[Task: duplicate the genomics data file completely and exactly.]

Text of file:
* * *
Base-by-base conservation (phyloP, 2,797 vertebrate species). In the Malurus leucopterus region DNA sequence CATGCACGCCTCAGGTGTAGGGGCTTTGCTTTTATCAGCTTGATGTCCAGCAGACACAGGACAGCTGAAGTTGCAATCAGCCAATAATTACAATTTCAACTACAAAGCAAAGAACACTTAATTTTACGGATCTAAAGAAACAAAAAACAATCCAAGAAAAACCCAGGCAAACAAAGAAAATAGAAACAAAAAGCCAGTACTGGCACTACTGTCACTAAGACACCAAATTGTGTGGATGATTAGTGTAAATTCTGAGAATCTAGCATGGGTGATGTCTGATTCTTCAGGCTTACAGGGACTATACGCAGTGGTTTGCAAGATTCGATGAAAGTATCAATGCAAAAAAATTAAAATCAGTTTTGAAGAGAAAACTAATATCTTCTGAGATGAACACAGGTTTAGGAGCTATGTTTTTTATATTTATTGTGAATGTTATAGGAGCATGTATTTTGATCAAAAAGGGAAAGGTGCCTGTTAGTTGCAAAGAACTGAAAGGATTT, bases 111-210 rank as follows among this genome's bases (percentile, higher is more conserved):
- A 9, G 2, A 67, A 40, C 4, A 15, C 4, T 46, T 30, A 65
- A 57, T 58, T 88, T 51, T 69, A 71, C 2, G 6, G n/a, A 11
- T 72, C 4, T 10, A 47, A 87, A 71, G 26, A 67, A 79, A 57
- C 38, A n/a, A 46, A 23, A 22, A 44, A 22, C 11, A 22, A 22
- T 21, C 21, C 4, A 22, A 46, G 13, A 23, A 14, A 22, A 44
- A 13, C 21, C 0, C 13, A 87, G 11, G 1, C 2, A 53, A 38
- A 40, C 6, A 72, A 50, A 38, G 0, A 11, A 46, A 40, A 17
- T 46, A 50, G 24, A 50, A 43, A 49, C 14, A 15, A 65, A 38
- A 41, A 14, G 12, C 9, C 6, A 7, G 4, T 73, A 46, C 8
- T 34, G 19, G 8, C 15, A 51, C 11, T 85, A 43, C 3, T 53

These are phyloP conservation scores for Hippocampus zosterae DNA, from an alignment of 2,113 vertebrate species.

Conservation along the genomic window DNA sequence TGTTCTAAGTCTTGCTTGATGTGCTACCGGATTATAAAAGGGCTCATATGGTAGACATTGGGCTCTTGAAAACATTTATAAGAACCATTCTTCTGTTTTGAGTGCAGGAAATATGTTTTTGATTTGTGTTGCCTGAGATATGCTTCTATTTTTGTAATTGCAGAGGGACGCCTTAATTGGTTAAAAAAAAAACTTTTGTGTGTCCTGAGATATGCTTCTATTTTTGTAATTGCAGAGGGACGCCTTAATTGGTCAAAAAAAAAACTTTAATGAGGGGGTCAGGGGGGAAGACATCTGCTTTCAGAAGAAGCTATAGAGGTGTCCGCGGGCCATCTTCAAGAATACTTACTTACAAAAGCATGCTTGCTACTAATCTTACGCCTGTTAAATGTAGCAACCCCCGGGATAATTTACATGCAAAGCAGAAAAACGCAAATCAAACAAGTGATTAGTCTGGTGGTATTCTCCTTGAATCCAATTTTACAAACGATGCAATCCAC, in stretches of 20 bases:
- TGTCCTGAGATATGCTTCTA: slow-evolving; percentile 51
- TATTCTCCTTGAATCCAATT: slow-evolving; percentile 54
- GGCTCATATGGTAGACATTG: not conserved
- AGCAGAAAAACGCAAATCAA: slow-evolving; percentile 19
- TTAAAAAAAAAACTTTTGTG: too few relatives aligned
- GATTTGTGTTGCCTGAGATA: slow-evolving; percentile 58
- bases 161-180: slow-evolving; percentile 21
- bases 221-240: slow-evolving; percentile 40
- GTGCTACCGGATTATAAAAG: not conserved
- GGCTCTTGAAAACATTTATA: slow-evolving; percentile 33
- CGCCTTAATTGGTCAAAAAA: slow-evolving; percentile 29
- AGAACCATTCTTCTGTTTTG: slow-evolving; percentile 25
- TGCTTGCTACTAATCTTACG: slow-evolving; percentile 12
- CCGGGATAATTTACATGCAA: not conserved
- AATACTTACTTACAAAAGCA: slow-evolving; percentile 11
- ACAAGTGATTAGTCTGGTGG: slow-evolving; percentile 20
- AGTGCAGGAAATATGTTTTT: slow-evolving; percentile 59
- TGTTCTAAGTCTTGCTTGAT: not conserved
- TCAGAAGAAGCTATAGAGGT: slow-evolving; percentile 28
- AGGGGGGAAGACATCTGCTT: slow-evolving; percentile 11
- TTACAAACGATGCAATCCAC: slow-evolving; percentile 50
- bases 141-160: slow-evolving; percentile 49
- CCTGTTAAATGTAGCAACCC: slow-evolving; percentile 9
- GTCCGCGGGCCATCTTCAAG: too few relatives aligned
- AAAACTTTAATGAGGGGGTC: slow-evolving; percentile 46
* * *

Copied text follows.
Base-by-base conservation (phyloP, 2,797 vertebrate species). In the Malurus leucopterus region DNA sequence CATGCACGCCTCAGGTGTAGGGGCTTTGCTTTTATCAGCTTGATGTCCAGCAGACACAGGACAGCTGAAGTTGCAATCAGCCAATAATTACAATTTCAACTACAAAGCAAAGAACACTTAATTTTACGGATCTAAAGAAACAAAAAACAATCCAAGAAAAACCCAGGCAAACAAAGAAAATAGAAACAAAAAGCCAGTACTGGCACTACTGTCACTAAGACACCAAATTGTGTGGATGATTAGTGTAAATTCTGAGAATCTAGCATGGGTGATGTCTGATTCTTCAGGCTTACAGGGACTATACGCAGTGGTTTGCAAGATTCGATGAAAGTATCAATGCAAAAAAATTAAAATCAGTTTTGAAGAGAAAACTAATATCTTCTGAGATGAACACAGGTTTAGGAGCTATGTTTTTTATATTTATTGTGAATGTTATAGGAGCATGTATTTTGATCAAAAAGGGAAAGGTGCCTGTTAGTTGCAAAGAACTGAAAGGATTT, bases 111-210 rank as follows among this genome's bases (percentile, higher is more conserved):
- A 9, G 2, A 67, A 40, C 4, A 15, C 4, T 46, T 30, A 65
- A 57, T 58, T 88, T 51, T 69, A 71, C 2, G 6, G n/a, A 11
- T 72, C 4, T 10, A 47, A 87, A 71, G 26, A 67, A 79, A 57
- C 38, A n/a, A 46, A 23, A 22, A 44, A 22, C 11, A 22, A 22
- T 21, C 21, C 4, A 22, A 46, G 13, A 23, A 14, A 22, A 44
- A 13, C 21, C 0, C 13, A 87, G 11, G 1, C 2, A 53, A 38
- A 40, C 6, A 72, A 50, A 38, G 0, A 11, A 46, A 40, A 17
- T 46, A 50, G 24, A 50, A 43, A 49, C 14, A 15, A 65, A 38
- A 41, A 14, G 12, C 9, C 6, A 7, G 4, T 73, A 46, C 8
- T 34, G 19, G 8, C 15, A 51, C 11, T 85, A 43, C 3, T 53

These are phyloP conservation scores for Hippocampus zosterae DNA, from an alignment of 2,113 vertebrate species.

Conservation along the genomic window DNA sequence TGTTCTAAGTCTTGCTTGATGTGCTACCGGATTATAAAAGGGCTCATATGGTAGACATTGGGCTCTTGAAAACATTTATAAGAACCATTCTTCTGTTTTGAGTGCAGGAAATATGTTTTTGATTTGTGTTGCCTGAGATATGCTTCTATTTTTGTAATTGCAGAGGGACGCCTTAATTGGTTAAAAAAAAAACTTTTGTGTGTCCTGAGATATGCTTCTATTTTTGTAATTGCAGAGGGACGCCTTAATTGGTCAAAAAAAAAACTTTAATGAGGGGGTCAGGGGGGAAGACATCTGCTTTCAGAAGAAGCTATAGAGGTGTCCGCGGGCCATCTTCAAGAATACTTACTTACAAAAGCATGCTTGCTACTAATCTTACGCCTGTTAAATGTAGCAACCCCCGGGATAATTTACATGCAAAGCAGAAAAACGCAAATCAAACAAGTGATTAGTCTGGTGGTATTCTCCTTGAATCCAATTTTACAAACGATGCAATCCAC, in stretches of 20 bases:
- TGTCCTGAGATATGCTTCTA: slow-evolving; percentile 51
- TATTCTCCTTGAATCCAATT: slow-evolving; percentile 54
- GGCTCATATGGTAGACATTG: not conserved
- AGCAGAAAAACGCAAATCAA: slow-evolving; percentile 19
- TTAAAAAAAAAACTTTTGTG: too few relatives aligned
- GATTTGTGTTGCCTGAGATA: slow-evolving; percentile 58
- bases 161-180: slow-evolving; percentile 21
- bases 221-240: slow-evolving; percentile 40
- GTGCTACCGGATTATAAAAG: not conserved
- GGCTCTTGAAAACATTTATA: slow-evolving; percentile 33
- CGCCTTAATTGGTCAAAAAA: slow-evolving; percentile 29
- AGAACCATTCTTCTGTTTTG: slow-evolving; percentile 25
- TGCTTGCTACTAATCTTACG: slow-evolving; percentile 12
- CCGGGATAATTTACATGCAA: not conserved
- AATACTTACTTACAAAAGCA: slow-evolving; percentile 11
- ACAAGTGATTAGTCTGGTGG: slow-evolving; percentile 20
- AGTGCAGGAAATATGTTTTT: slow-evolving; percentile 59
- TGTTCTAAGTCTTGCTTGAT: not conserved
- TCAGAAGAAGCTATAGAGGT: slow-evolving; percentile 28
- AGGGGGGAAGACATCTGCTT: slow-evolving; percentile 11
- TTACAAACGATGCAATCCAC: slow-evolving; percentile 50
- bases 141-160: slow-evolving; percentile 49
- CCTGTTAAATGTAGCAACCC: slow-evolving; percentile 9
- GTCCGCGGGCCATCTTCAAG: too few relatives aligned
- AAAACTTTAATGAGGGGGTC: slow-evolving; percentile 46